The European Union is following through on its pledge to provide sustainable energy to 500 million people by 2030: It will be investing €25 million ($31.7 million) in the construction of Africa’s largest photovoltaic power plant in Burkina Faso.
The new power plant will be built in Zagtouli, a city near the capital Ouagadougou, and will house 96,000 solar panels. It is expected to generate 32 gigawatt-hours per year, or 6 percent of the country’s current electricity production, and cover energy usage of about 400,000 people there.
“The EU is committed to supporting a much-needed change in Africa’s production of sustainable energy. For Burkina Faso, this means massively improved supply of greener electricity, increased energy independence of the country, and a more secure energy supply for the population,” European Commissioner for Development Andris Piebalgs said in a press release.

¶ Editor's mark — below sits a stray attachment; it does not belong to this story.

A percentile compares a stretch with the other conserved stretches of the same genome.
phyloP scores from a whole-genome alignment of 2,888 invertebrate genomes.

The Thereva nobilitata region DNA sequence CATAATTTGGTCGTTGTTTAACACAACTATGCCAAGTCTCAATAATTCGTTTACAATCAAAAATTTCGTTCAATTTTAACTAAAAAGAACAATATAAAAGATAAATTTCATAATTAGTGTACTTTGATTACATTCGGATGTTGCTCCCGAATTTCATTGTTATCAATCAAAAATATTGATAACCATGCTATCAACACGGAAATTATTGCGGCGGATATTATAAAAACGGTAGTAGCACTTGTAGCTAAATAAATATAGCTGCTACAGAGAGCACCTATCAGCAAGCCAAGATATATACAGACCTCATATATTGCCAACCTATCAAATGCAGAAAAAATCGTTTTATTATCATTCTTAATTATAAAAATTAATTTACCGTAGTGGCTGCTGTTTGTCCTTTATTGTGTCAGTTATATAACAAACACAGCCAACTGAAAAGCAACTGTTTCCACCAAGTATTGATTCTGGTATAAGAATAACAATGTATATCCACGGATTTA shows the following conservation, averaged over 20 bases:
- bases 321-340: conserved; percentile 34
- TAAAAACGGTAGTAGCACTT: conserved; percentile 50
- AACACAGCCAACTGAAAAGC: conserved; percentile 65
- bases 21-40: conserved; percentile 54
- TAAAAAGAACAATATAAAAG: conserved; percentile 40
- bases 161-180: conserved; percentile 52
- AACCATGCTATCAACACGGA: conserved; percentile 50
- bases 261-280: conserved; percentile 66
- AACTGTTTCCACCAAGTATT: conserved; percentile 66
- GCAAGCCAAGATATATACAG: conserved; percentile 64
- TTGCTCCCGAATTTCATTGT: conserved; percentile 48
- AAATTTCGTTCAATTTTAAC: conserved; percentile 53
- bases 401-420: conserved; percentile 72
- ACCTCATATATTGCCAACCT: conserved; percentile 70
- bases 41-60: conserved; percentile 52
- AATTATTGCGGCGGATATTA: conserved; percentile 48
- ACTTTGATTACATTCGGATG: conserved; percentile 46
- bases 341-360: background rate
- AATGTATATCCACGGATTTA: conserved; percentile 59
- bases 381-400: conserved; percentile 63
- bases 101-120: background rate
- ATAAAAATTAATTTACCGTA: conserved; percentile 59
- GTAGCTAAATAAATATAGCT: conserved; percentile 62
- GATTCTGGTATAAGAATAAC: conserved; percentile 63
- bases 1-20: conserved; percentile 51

The European Commission launched its energy initiative in April 2012, when President José Manuel Barroso made the pledge to expand sustainable energy access to half a million people in developing countries over the next 18 years. Among the proposals is the creation of a €50 million technical facility that will help support sustainable energy projects in developing countries.
Read more development news online, and subscribe to The Development Newswire to receive top international development headlines from the world’s leading donors, news sources and opinion leaders — emailed to you FREE every business day.